2. I’m curious if there was any distinction between saccharine, aspartame and sucralose? Sodas have varied over the years.

    1. Hi there – good question. The studies did not differentiate between types of artificial sweeteners and did not account for other possible sources of artificial sweeteners.

    2. Actually, they studied soda consumption between 1991 and 2001 when I’m pretty sure NO sodas were sweetened with sucralose, then did 10 years of follow-up. So it had to be all saccharine and aspartame.

  3. Drank diet coke all my life. At one point a case a day which is documented!Had a stroke and have dementia. Sometimes can not remember my grand childrens names. Is there any help for this?

  4. This is a big wake up call. I drink 2 Liters (!) of Pepsi Max a day. But I must stop! Thanks for this research and your hard work.

  5. When considering diet quality was electrolyte intake a factor? Considering the small brain mass this sounds like a electrolyte disorder such as hypernatremia.

  6. Did the study include people who stopped drinking or significantly reduced diet soda intake which correlated to reduced level of stroke in latter years?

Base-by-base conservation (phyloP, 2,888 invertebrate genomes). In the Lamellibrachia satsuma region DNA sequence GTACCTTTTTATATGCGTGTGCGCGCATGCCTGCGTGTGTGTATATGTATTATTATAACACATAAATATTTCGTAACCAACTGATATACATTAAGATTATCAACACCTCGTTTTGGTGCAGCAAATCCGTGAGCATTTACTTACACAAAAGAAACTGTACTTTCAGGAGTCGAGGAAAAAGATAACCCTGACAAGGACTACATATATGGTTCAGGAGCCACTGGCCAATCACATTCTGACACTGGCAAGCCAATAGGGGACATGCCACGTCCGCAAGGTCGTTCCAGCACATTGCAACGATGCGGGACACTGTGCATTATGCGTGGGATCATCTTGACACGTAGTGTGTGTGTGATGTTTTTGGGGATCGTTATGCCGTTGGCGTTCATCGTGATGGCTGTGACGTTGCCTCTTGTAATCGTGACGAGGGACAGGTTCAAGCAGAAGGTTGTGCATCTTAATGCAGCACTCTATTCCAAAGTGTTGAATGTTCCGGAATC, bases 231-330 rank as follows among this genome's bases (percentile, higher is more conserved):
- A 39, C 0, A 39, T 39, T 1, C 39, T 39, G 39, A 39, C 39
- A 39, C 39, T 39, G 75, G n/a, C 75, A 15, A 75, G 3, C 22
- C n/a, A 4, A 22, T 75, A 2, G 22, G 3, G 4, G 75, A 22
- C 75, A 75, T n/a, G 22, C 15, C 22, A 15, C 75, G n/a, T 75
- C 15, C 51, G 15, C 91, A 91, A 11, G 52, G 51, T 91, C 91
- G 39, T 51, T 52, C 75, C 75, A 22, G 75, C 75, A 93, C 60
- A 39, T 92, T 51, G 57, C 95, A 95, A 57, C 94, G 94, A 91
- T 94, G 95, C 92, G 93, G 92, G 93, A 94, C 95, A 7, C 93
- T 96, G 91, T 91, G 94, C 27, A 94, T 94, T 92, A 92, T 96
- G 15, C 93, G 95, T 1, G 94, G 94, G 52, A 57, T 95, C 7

7. It would be intresting to see research on the other “Secret” ingredients in soft drinks. We all have our eyes set on sugar vs artificiall sweeteners. isnt it posible that the other stuff within these drinks can cause these symptoms?

    1. I have a similar question. I do not doubt the damage that is possible from high sugar intake or high artificial sweetener intake but what about the active ingredients in products such as coke and Pepsi?

  8. The reason for the brain effect detected in this study could be the aluminium container/can used for the soft drink. Normally, we are exposed to aluminium (Al) protected with an “insoluble” oxide surface layer. However, when the can is opened, there will be an edge with fresh Al the liquid passes, and some Al will be dissolved in the acidic liquid. If soluble aluminium reaches the brain, it can induce Alzheimer-like brain damage. We know that a. o. because some dialysis patients 40 years ago died or got brain damage, because Al hydroxide then was used to “clean” the dialysis water. The healthy kidney has a good ability to excrete surplus of aluminium from the body but nowadays more and more people have decreased kidney function.